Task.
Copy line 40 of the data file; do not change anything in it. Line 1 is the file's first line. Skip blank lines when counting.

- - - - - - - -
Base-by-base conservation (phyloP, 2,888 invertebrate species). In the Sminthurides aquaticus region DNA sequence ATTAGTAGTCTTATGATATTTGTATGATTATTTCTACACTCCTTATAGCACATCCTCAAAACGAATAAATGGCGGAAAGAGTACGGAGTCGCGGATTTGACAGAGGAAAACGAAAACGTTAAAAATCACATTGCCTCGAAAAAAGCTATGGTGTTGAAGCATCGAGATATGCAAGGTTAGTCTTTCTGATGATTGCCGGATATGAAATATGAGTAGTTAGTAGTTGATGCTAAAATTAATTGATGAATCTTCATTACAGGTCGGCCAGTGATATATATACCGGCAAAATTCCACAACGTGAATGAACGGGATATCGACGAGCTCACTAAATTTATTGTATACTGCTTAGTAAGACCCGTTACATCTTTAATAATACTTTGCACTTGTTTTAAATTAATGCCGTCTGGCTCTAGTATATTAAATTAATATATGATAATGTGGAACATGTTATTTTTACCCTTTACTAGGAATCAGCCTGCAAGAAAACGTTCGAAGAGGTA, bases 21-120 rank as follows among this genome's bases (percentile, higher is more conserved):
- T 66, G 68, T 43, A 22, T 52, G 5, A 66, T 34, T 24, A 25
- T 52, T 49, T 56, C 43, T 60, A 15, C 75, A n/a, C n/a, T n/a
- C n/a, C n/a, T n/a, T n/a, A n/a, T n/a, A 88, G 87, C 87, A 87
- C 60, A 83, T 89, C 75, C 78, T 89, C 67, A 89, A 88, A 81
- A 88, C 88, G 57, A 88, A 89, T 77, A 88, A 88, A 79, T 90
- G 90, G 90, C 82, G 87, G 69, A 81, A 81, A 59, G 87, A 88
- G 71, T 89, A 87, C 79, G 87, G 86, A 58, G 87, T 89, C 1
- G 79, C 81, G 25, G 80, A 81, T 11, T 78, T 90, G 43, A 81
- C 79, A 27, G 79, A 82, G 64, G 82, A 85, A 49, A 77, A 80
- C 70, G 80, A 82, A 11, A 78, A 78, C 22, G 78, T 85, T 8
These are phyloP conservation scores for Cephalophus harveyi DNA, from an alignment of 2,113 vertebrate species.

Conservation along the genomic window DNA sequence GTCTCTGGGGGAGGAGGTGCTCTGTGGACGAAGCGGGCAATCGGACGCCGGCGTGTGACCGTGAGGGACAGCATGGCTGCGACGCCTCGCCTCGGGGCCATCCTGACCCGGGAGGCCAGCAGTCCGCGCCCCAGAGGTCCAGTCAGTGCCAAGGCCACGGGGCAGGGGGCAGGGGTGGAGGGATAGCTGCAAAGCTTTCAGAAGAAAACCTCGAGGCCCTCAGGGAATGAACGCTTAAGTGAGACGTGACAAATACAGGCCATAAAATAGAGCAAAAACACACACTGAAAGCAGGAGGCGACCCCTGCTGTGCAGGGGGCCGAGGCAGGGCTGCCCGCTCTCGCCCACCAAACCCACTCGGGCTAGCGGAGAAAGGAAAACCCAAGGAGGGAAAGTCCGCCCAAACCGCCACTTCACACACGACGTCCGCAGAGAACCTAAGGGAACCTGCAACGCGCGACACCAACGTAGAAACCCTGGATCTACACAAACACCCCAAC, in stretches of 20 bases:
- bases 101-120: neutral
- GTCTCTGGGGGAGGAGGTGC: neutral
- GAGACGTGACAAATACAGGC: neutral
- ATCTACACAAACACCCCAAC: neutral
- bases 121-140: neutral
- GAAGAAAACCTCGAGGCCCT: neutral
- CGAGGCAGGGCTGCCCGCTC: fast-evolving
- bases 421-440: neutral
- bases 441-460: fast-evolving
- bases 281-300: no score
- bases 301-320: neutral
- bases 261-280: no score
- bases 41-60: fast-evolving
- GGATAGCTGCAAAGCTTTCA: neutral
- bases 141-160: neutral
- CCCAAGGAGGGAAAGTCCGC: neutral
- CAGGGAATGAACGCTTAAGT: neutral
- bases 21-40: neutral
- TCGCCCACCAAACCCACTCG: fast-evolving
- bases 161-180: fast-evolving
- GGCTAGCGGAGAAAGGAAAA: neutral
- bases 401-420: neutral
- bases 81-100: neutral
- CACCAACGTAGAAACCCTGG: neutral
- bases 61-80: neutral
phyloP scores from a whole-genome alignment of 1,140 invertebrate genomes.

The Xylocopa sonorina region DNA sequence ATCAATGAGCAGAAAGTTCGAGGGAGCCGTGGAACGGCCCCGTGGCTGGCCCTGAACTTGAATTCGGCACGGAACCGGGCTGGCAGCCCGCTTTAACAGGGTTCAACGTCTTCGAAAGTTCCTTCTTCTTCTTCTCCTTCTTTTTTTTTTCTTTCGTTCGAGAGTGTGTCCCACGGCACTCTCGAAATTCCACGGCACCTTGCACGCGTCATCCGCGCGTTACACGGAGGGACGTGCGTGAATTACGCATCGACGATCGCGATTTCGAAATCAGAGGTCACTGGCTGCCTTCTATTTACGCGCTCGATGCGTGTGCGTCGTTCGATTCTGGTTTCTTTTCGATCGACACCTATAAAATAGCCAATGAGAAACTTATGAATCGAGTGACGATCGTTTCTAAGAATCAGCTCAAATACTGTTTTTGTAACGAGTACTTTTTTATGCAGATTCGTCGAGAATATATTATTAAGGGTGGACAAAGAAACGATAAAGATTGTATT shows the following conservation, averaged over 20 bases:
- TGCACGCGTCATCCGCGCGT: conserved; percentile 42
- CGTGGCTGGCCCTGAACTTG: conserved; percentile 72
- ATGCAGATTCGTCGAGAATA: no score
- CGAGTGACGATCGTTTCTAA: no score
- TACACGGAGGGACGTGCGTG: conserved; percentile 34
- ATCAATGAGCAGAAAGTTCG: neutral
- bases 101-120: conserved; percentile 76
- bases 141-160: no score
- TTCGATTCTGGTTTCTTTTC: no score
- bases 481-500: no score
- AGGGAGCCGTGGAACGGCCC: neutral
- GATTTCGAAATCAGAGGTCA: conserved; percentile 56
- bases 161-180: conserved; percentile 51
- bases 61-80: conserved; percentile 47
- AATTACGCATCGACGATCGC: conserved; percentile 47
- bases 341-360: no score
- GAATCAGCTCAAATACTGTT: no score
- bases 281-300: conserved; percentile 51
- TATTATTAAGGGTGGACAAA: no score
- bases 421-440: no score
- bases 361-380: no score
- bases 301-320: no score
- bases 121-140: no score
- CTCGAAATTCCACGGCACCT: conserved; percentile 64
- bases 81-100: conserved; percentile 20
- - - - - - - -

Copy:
The Xylocopa sonorina region DNA sequence ATCAATGAGCAGAAAGTTCGAGGGAGCCGTGGAACGGCCCCGTGGCTGGCCCTGAACTTGAATTCGGCACGGAACCGGGCTGGCAGCCCGCTTTAACAGGGTTCAACGTCTTCGAAAGTTCCTTCTTCTTCTTCTCCTTCTTTTTTTTTTCTTTCGTTCGAGAGTGTGTCCCACGGCACTCTCGAAATTCCACGGCACCTTGCACGCGTCATCCGCGCGTTACACGGAGGGACGTGCGTGAATTACGCATCGACGATCGCGATTTCGAAATCAGAGGTCACTGGCTGCCTTCTATTTACGCGCTCGATGCGTGTGCGTCGTTCGATTCTGGTTTCTTTTCGATCGACACCTATAAAATAGCCAATGAGAAACTTATGAATCGAGTGACGATCGTTTCTAAGAATCAGCTCAAATACTGTTTTTGTAACGAGTACTTTTTTATGCAGATTCGTCGAGAATATATTATTAAGGGTGGACAAAGAAACGATAAAGATTGTATT shows the following conservation, averaged over 20 bases: